On December 15, 2016, AOGCC held a public hearing on Inletkeeper’s proposal.  In a truly bizarre display, then-AOGCC Chairwoman Cathy Foerster came unhinged, and resorted to profanity in dismissing Inletkeeper’s proposal. I have testified before countless committees and groups, and never before have I experienced the outright hostility that rained down from our state officials that day.  All because we Alaskans had the audacity to ask for public notice and comment.

Undeterred, and unwilling to sink to the base level of debate encountered at the December 15 hearing, Inletkeeper wrote a follow-up letter to AOGCC on December 27, 2016, which included the names of over 440 Alaskans who supported more transparency in fracking operations, and which argued that public notice and comment were basic components woven into our state laws:

“As a threshold matter, it’s important to recognize the Alaska Legislature has wisely made it the policy of the state that “the people’s right to remain informed shall be protected so that they may retain control over the instruments they have created…” The Legislature has also found that “minimiz[ing] the adverse impact of [oil and gas] exploration, development, production, and transportation activity” is in the best interest of the state and its residents.” [citations omitted].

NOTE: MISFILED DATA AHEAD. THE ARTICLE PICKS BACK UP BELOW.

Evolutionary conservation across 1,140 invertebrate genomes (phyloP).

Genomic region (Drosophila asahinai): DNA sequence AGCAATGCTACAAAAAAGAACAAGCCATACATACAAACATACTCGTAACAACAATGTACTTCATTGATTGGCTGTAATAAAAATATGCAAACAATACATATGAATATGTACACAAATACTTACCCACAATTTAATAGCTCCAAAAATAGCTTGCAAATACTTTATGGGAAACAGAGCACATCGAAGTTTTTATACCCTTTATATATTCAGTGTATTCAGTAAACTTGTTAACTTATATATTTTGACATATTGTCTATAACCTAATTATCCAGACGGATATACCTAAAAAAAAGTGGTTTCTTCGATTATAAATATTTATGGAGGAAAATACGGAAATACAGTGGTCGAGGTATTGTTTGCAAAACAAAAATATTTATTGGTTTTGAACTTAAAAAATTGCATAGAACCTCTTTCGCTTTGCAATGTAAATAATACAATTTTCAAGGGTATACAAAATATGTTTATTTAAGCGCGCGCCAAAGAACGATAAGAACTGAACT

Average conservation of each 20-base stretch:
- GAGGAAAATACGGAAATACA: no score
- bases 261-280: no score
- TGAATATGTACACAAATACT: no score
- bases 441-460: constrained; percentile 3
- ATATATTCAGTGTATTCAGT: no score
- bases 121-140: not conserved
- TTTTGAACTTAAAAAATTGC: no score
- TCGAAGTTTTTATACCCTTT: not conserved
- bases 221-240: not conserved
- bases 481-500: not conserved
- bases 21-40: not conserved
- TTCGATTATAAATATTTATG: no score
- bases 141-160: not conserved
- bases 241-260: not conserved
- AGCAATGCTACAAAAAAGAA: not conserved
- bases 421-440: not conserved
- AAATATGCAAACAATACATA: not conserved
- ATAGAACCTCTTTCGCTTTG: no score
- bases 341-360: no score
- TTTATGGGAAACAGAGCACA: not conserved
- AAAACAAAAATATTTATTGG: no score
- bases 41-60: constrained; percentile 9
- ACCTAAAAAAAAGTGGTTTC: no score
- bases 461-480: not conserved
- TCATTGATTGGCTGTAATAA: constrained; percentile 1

But AOGCC ignored these comments – and the voices of over 440 Alaskans – and issued a draft rule that contained so much vagueness and ambiguity to render it all but meaningless.

Inletkeeper continued to push back, and in testimony before the AOGCC on March 23, 2017, we wrote:

“[M]ost Alaskans don’t routinely wade into some of the state’s thornier environmental problems, and when AOGCC treats the public with scorn and contempt, it has a chilling effect on all public participation. And that runs directly contrary to Alaska’s Constitution, which recognizes Alaska residents as the owners of our natural resources, and our government agencies as trustees charged with protecting the public interest.”

We even wrote to Governor Walker, with the hope he would understand the basic right of Alaskans to fairness and transparency around fracking operations.  But the die was cast.  In the rules package AOGCC sent to the Governor and the Lieutenant Governor for final approval, AOGCC made it crystal clear it did not want to hear from pesky Alaskans in areas where it considers itself the unassailable expert, by specifically noting: